Are you a WordPress Designer or Developer?

One of the annoying things, err… great things about WordPress is how many different ways it gives you to work on your website. It can get confusing for people trying to learn the platform because the authors of many “tips” and articles make assumptions about  your work process that just aren’t valid. One easy way to break things down and find the answers you are looking for is to ask yourself “Am I a WordPress Designer or Developer?”

  • WordPress designers tend to use the WordPress Dashboard to make all changes to their site. They tend to avoid working with the code, and instead rely heavily on Themes and Plugins to change the appearance of their site. If they have to edit code, they will click Appearance -> Editor in the Dashboard to do so.
  • WordPress developers are the opposite. They rarely use the Dashboard for much beyond posting and managing their site. They do all of their tinkering in the code itself whenever possible. Developers make use of software such as Adobe Dreamweaver ($$$) to make programmatic changes to their website design, and work with custom child themes and the functions.php file to bring their vision to life.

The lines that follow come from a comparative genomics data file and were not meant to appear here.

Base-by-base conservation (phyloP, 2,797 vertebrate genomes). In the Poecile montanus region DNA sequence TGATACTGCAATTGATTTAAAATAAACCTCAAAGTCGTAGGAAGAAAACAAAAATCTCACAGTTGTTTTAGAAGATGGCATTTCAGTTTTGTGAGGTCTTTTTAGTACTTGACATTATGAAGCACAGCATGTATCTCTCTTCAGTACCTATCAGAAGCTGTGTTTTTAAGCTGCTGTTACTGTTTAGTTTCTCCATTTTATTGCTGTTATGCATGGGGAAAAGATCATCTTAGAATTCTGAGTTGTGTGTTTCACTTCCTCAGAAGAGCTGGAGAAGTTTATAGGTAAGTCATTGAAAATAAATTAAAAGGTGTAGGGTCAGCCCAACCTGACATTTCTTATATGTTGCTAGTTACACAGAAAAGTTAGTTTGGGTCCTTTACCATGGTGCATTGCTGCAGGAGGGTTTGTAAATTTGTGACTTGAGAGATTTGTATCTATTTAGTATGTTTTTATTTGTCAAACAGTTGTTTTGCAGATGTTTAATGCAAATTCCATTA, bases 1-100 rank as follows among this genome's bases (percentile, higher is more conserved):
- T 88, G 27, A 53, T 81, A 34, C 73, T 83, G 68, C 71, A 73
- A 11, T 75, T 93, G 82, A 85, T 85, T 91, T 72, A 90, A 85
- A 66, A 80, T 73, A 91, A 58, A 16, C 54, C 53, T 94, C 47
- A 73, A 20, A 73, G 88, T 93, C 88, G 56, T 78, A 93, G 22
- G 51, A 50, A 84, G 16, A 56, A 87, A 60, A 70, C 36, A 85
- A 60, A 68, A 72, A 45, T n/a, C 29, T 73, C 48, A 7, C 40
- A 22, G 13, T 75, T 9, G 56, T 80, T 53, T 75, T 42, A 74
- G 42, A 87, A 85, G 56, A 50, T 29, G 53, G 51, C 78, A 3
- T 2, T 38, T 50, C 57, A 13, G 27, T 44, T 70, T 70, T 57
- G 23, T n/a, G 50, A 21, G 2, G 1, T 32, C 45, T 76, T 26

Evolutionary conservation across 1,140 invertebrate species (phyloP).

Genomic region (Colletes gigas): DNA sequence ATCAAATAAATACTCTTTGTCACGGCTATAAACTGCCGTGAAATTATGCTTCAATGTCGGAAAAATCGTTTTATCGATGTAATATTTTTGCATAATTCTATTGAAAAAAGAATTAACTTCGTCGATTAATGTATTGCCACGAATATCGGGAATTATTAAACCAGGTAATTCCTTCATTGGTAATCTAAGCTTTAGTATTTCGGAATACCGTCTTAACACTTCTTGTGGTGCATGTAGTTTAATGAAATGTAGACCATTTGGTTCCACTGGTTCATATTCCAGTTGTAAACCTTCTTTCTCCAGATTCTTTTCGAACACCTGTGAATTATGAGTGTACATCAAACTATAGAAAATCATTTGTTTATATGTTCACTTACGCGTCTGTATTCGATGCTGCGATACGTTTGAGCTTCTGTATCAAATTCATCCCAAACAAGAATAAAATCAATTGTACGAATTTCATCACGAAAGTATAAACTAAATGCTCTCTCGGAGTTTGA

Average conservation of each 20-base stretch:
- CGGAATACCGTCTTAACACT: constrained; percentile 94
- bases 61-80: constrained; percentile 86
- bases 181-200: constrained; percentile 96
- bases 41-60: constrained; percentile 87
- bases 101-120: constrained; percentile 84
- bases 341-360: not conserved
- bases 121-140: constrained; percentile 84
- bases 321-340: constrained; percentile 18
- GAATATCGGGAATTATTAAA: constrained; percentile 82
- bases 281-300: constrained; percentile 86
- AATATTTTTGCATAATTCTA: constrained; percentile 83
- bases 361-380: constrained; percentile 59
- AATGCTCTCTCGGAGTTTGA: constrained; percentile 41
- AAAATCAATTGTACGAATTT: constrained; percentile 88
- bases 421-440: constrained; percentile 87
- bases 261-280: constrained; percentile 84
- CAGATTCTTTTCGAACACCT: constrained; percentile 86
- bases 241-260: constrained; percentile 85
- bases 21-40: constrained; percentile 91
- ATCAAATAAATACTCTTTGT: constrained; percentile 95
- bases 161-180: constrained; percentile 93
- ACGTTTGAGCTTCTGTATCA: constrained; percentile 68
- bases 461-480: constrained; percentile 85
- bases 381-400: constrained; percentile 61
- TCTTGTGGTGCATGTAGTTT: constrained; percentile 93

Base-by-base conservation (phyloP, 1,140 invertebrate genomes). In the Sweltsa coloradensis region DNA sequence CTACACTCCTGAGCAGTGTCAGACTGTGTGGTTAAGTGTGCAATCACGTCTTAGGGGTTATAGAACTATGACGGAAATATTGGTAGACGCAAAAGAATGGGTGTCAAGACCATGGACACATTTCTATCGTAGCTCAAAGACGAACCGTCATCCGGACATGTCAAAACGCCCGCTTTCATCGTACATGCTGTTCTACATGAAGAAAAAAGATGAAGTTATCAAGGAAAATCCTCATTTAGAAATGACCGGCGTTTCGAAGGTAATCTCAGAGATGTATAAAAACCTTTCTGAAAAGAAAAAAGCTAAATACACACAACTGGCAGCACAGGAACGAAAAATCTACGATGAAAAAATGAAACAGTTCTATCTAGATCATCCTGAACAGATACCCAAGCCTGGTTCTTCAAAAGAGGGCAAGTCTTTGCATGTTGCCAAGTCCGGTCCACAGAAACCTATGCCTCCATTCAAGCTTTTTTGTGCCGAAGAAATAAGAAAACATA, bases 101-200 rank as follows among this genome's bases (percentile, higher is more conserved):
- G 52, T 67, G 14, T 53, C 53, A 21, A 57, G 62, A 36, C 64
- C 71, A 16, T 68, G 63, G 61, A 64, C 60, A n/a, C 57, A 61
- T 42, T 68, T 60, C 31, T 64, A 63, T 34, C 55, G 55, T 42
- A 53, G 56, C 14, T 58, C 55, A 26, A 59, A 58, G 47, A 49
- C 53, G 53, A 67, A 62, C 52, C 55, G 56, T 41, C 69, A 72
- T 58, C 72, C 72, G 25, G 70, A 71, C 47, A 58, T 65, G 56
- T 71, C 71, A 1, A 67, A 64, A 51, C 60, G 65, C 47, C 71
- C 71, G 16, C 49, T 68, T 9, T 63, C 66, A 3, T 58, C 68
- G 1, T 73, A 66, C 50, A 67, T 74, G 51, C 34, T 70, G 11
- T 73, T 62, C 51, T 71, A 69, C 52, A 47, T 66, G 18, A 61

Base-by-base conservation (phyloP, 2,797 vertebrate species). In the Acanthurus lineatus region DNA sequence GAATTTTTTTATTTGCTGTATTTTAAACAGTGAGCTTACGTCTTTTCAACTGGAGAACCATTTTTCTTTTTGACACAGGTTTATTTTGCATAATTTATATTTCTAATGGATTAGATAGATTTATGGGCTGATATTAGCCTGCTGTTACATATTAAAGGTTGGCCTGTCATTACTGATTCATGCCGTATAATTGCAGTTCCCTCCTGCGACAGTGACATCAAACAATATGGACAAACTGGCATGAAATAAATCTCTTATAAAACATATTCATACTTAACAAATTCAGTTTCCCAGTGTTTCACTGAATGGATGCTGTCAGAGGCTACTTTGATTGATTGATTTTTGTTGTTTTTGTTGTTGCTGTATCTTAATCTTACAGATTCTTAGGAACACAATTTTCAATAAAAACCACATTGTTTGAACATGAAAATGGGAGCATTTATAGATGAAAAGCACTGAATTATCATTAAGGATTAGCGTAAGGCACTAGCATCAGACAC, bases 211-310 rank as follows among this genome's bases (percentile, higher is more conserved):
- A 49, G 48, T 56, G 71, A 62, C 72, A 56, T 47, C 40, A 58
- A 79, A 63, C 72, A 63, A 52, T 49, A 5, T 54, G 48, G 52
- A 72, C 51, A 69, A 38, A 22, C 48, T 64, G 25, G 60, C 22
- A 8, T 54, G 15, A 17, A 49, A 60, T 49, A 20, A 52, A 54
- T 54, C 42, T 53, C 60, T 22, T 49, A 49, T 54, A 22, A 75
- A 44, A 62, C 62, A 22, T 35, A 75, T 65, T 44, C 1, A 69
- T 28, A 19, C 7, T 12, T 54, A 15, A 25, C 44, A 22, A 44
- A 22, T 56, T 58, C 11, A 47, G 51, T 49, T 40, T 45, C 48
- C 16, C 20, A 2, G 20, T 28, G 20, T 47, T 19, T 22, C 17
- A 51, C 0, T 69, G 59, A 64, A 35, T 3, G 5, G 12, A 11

Now that I’ve made those broad statements, I must admit there are a million exceptions, and you might be one of them. For the purposes of this blog, however, I am trying to steer you in the direction of becoming some version of a WordPress developer.

I’m going to challenge you to look at the PHP files that are used to build your WordPress website, understand the template hierarchy, and get busy with CSS and Javascript/Jquery. All of these things may take you a little while to master, but you’ll thank me in the end. To be able to precisely edit your website and customize the appearance and functionality is a great sense of accomplishment.

 

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